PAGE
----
Spotlight on the Americas Region: U.S. Soy Commits to Doing What it Takes

December 28, 2018 Ohio Soybean Council

By Jen Del Carmen, USSEC

U.S. soybeans and the farmers who grow them were one of the biggest international news stories of 2018. It’s nearly impossible these days to not find soybeans on the front page of any publication, whether digital or print. While the U.S.-China trade dispute continues to be in the spotlight, the U.S. Soy industry has always worked to build and diversify multiple markets around the world.

The Americas region, consisting of Latin America, the Caribbean basin, and Canada, has long been a key market for U.S. Soy. “At the Ohio Soybean Council, we are excited about the opportunities that the Americas have for Ohio soybean farmers and we look forward to working with USSEC and other partners to continue to increase soybean demand in the region,” says Dave Dotterer, Ohio Soybean Council (OSC) Demand Committee chair.

Canada and Mexico in particular took their turn in the trade spotlight this year as the 24-year-old North American Free Trade Agreement (NAFTA) was renegotiated and replaced by the United States–Mexico–Canada Agreement (USMCA).

As of early December, whole soybean exports to the region are up 153 percent over last year. While these eye-popping numbers are due to trade flows that changed with the U.S.-China trade dispute, this is a market that has always been steady and reliable for the U.S. Soy industry.

Mexico, Canada and Colombia are some of the region’s largest markets for U.S. Soy products. With high demand in this region, the U.S. Soybean Export Council (USSEC) is working to establish valuable trade partnerships for U.S. preference, U.S. differentiation, and demand building to leverage the large U.S. market share.

“This region is the largest U.S. export market for soybean meal, soybean oil and soy ingredients,” says Kevin Roepke, who serves as USSEC’s Regional Director-Americas. “In the 2017/18 marketing year, the Americas accounted for 51 percent of total U.S. soybean meal exports, 69 percent of total U.S. soybean oil exports, and it is also the second largest market for U.S. soybeans, with 10 percent of total U.S. soybean exports.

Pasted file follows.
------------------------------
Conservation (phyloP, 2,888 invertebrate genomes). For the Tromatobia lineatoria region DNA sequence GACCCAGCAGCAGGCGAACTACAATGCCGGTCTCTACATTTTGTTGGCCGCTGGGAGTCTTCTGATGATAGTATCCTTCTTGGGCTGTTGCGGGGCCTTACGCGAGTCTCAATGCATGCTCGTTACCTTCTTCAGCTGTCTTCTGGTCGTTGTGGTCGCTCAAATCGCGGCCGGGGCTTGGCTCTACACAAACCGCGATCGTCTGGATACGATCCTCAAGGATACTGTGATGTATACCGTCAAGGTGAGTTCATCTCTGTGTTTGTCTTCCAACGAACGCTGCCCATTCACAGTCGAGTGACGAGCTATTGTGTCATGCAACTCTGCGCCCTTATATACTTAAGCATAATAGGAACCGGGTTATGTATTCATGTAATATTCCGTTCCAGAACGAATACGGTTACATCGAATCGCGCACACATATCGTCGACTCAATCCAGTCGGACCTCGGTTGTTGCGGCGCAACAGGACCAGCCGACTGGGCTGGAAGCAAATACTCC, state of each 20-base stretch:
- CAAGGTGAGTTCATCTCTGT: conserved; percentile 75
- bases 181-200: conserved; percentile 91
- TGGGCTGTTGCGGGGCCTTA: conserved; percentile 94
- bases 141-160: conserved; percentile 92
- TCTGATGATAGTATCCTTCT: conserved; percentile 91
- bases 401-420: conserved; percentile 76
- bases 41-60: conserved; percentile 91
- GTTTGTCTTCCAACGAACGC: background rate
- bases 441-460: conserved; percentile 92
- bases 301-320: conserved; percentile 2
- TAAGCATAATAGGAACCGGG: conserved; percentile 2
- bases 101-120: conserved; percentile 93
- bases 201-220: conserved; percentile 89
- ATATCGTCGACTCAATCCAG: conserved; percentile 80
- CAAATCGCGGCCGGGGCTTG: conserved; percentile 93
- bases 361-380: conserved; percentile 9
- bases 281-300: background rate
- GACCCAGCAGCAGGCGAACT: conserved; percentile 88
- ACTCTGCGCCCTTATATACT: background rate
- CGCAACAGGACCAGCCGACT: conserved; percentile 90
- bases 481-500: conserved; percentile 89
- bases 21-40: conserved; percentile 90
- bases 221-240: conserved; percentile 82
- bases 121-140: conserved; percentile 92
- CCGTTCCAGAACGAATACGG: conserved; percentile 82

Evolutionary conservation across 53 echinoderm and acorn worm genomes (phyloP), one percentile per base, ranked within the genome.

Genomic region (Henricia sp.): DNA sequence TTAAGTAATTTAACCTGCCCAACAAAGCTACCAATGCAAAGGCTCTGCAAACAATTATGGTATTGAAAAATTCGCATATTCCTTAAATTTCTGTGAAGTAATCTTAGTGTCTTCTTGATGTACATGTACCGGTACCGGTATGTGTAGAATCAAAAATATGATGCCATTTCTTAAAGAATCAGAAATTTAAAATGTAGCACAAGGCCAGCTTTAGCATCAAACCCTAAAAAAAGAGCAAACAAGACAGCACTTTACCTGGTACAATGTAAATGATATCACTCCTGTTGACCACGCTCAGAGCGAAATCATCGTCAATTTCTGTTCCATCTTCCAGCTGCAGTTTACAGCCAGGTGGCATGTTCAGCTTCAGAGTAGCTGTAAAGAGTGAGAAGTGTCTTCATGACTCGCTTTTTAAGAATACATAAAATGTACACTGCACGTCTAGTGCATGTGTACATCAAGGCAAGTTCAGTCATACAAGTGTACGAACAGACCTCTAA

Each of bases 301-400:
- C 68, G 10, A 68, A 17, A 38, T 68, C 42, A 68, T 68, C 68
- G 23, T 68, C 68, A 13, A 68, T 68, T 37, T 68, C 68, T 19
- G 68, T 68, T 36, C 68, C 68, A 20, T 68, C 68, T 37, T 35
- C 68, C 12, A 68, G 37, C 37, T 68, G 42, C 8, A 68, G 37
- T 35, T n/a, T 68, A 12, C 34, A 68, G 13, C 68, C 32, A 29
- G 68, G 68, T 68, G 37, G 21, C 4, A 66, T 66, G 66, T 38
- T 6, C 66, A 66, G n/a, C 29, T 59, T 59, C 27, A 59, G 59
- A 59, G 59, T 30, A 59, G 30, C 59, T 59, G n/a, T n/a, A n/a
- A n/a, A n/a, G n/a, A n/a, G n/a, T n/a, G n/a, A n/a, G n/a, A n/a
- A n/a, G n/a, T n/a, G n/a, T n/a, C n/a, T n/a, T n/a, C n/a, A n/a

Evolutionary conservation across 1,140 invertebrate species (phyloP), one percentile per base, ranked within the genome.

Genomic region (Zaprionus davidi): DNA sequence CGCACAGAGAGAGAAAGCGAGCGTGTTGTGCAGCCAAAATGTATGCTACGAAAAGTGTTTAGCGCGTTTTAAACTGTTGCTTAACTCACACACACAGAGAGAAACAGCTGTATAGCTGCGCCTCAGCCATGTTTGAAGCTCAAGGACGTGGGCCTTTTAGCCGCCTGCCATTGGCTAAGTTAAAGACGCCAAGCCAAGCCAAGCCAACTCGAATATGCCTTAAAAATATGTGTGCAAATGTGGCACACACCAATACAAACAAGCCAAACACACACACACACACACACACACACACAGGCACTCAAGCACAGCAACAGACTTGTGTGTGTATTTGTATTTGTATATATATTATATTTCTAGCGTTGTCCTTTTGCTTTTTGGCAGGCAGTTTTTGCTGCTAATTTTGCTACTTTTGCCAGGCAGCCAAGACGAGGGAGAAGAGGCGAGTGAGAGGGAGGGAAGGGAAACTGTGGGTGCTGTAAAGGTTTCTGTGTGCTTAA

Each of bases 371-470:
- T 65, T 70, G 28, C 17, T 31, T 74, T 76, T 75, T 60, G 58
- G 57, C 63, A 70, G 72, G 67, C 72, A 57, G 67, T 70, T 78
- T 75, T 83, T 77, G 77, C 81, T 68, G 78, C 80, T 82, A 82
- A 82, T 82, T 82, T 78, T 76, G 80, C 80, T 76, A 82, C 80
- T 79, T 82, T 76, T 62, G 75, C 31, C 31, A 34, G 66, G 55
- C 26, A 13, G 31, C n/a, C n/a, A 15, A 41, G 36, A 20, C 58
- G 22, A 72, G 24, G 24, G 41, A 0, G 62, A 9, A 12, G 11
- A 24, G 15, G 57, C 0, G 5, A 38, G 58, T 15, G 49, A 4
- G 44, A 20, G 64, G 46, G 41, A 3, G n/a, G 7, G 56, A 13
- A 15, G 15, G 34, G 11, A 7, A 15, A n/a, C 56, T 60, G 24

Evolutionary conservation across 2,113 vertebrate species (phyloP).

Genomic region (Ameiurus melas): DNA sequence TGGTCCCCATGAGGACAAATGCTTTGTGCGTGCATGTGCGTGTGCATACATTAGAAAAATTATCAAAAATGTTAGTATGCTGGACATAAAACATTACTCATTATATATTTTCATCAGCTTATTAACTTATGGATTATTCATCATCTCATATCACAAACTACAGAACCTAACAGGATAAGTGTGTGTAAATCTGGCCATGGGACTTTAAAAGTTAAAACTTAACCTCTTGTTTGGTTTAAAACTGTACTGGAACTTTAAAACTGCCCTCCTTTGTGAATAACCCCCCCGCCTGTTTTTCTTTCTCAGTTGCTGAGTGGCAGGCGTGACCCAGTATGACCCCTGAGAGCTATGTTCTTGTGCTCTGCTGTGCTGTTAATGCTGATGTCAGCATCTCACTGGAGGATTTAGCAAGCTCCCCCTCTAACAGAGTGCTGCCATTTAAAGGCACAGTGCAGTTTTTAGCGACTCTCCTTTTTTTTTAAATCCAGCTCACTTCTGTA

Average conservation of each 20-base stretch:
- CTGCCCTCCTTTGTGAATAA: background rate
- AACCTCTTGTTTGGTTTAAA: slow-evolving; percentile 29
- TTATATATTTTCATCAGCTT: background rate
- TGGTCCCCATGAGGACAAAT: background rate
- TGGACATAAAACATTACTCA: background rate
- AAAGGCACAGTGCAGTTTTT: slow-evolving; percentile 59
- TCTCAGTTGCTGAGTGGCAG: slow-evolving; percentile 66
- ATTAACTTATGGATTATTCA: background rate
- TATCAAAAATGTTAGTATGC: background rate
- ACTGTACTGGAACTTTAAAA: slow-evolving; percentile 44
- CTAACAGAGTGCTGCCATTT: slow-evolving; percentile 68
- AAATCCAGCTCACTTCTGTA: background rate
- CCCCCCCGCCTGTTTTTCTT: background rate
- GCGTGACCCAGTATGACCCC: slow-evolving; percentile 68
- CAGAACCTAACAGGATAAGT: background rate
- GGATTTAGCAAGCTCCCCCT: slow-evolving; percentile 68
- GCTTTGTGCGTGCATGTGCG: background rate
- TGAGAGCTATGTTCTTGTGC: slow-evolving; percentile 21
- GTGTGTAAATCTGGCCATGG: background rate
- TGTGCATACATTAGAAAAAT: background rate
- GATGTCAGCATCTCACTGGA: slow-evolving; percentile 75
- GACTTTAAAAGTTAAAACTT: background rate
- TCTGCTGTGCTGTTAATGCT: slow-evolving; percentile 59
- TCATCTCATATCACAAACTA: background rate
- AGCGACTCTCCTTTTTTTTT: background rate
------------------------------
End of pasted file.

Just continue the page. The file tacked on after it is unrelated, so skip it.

“Sustainability is increasingly deemed a product differentiator in this region,” he adds.

And the market in the Americas continues to grow for whole beans, meal and oil. With its economic growth, the region will continue to increase demand in meat, poultry meat and eggs, in addition to production growth, continuing to be dependent on imports of grains and oil seeds.

At USSEC’s 2018 International Marketing Dialogue on December 4 in St. Louis, Roepke pointed to key opportunities for import growth to the Americas region.

First, he highlighted prospects for short-term growth, saying that U.S. Soy needs to continue to encourage more robust participation in regional networking and buyers’ events.

With the change in trade flows, both Argentina and Brazil are currently importing U.S. Soy. At this time, Argentina is the second largest importer of U.S. Soy, due to price disparity. Argentina, one of the world’s top soybean exporters, usually does not import soybeans. However, the country currently needs U.S. beans to feed its massive crushing industry after a drought because what is left of the nation’s own crops will be exported to China. Full fat soybean meal is becoming more popular in the region, providing a good opportunity for U.S. Soy as well. Finally, high oleic soybean oil is creating some excitement in the region. At the recent Crush Con event in San Jose, Costa Rica, 100 percent of the audience expressed their interest in high oleic soybean oil as “definitely” or “maybe.”